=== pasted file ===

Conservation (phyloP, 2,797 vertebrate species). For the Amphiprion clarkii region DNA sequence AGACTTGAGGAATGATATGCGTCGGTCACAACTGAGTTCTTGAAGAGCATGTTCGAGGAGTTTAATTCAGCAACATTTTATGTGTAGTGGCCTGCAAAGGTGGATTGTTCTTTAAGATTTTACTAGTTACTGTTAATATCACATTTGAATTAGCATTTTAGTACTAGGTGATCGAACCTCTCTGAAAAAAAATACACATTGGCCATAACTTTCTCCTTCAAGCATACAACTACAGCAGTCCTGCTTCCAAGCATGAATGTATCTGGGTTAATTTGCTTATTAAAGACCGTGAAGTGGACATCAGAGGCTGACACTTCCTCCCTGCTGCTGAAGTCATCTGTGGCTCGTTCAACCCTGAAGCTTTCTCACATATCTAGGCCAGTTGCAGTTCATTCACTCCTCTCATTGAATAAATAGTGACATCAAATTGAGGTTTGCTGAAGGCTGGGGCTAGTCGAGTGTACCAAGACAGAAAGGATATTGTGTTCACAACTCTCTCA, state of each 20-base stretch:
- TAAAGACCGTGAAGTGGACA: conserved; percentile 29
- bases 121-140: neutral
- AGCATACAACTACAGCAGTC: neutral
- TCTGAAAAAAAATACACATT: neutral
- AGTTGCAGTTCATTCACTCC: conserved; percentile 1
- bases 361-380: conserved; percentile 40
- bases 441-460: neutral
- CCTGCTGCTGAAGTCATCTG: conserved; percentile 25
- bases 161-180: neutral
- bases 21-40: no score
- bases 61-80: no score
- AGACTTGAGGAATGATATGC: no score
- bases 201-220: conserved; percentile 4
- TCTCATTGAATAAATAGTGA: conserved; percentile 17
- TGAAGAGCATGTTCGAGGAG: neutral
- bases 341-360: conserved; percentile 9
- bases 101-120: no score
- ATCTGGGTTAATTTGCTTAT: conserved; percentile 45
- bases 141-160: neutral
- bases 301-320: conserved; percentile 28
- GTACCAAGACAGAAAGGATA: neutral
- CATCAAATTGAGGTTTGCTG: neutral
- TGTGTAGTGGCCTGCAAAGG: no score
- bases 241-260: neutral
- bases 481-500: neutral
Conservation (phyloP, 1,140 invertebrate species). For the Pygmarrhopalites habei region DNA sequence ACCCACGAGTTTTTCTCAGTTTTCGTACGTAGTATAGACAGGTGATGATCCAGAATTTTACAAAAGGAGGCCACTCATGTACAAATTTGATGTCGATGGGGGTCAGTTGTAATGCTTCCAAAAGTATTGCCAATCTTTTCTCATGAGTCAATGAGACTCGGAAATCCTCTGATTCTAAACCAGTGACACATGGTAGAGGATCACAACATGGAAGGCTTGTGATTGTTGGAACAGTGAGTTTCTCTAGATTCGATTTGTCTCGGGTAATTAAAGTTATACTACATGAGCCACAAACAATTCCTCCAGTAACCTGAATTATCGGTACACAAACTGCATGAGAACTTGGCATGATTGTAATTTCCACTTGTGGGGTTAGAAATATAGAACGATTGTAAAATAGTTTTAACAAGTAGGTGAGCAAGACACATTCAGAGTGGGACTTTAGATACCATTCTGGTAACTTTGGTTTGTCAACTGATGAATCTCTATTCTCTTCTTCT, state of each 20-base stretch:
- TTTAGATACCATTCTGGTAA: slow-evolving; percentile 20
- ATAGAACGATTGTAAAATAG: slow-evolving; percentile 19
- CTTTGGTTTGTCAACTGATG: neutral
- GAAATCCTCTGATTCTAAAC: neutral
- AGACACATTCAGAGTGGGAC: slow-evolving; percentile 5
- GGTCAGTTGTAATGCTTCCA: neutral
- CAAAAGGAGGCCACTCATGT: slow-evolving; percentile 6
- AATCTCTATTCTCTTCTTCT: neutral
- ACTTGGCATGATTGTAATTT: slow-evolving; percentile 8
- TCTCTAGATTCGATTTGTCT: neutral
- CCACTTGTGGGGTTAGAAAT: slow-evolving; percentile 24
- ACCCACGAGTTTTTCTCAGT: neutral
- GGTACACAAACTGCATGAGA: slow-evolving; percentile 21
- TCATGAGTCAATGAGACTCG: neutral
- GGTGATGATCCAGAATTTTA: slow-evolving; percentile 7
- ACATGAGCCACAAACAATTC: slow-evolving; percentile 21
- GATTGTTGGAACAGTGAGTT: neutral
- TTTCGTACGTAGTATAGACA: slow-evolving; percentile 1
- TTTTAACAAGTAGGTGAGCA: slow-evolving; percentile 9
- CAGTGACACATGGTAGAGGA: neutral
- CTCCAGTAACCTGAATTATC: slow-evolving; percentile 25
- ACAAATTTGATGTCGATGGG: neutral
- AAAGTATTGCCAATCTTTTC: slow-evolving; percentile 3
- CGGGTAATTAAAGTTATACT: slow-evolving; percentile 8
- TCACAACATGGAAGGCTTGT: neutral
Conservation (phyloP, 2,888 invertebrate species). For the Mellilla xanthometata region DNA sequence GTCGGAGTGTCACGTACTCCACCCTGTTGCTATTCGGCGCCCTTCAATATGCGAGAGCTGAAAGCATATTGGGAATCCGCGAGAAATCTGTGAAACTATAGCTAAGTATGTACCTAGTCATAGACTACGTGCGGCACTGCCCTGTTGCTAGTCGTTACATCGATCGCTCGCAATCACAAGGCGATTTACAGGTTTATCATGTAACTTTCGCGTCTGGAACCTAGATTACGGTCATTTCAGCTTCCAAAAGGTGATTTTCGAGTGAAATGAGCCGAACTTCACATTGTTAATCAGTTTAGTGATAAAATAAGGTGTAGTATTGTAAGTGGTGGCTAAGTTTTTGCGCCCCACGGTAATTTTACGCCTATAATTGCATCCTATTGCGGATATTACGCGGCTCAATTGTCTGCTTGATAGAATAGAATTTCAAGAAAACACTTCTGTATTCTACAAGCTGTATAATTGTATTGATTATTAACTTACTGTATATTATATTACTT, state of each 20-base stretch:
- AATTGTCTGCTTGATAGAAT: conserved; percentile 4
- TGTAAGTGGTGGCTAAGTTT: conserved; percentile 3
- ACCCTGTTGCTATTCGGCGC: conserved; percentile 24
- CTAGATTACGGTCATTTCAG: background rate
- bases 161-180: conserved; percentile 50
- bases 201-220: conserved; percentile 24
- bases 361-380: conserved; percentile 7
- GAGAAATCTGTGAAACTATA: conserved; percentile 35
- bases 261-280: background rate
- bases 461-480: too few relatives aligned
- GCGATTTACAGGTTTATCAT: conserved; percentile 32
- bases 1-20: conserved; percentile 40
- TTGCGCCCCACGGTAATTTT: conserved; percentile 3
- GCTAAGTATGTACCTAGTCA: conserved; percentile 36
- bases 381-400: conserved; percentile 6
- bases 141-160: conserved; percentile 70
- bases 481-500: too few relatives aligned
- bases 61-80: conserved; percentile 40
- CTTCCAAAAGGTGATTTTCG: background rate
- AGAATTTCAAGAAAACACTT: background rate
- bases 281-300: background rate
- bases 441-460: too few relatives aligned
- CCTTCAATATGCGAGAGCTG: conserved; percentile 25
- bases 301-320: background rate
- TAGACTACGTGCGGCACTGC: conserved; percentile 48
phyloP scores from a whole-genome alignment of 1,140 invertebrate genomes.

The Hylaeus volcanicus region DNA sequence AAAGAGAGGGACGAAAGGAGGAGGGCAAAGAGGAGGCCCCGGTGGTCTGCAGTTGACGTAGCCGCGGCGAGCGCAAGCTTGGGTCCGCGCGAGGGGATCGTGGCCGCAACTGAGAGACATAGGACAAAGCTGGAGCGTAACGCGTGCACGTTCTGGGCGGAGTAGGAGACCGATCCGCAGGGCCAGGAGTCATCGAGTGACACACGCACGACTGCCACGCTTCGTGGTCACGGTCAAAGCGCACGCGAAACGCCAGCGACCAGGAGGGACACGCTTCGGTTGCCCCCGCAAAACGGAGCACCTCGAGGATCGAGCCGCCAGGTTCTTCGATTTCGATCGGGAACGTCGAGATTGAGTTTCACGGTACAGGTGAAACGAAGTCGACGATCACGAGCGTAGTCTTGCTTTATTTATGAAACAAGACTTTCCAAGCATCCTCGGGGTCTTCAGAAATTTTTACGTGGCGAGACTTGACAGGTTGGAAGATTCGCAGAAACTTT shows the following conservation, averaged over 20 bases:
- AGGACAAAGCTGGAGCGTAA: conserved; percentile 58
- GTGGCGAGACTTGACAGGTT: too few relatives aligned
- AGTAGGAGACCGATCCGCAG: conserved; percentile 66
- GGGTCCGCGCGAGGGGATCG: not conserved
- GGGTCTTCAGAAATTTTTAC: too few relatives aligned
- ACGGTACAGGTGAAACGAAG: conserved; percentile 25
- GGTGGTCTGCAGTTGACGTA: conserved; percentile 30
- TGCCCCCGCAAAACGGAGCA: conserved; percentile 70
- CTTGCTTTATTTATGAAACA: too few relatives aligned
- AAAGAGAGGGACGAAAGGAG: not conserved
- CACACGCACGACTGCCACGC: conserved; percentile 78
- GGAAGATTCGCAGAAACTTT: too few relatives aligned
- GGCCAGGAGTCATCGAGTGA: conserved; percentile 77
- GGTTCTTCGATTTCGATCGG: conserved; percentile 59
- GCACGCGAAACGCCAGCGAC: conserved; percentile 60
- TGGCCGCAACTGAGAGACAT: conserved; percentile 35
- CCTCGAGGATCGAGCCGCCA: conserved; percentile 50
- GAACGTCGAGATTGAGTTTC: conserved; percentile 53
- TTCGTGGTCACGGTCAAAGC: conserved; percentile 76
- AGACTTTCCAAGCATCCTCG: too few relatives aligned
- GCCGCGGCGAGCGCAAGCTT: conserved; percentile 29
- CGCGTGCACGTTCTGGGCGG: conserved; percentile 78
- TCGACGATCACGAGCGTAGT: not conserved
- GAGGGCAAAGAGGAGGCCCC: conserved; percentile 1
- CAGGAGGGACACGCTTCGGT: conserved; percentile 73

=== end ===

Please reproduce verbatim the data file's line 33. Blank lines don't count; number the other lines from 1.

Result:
- GGTCAGTTGTAATGCTTCCA: neutral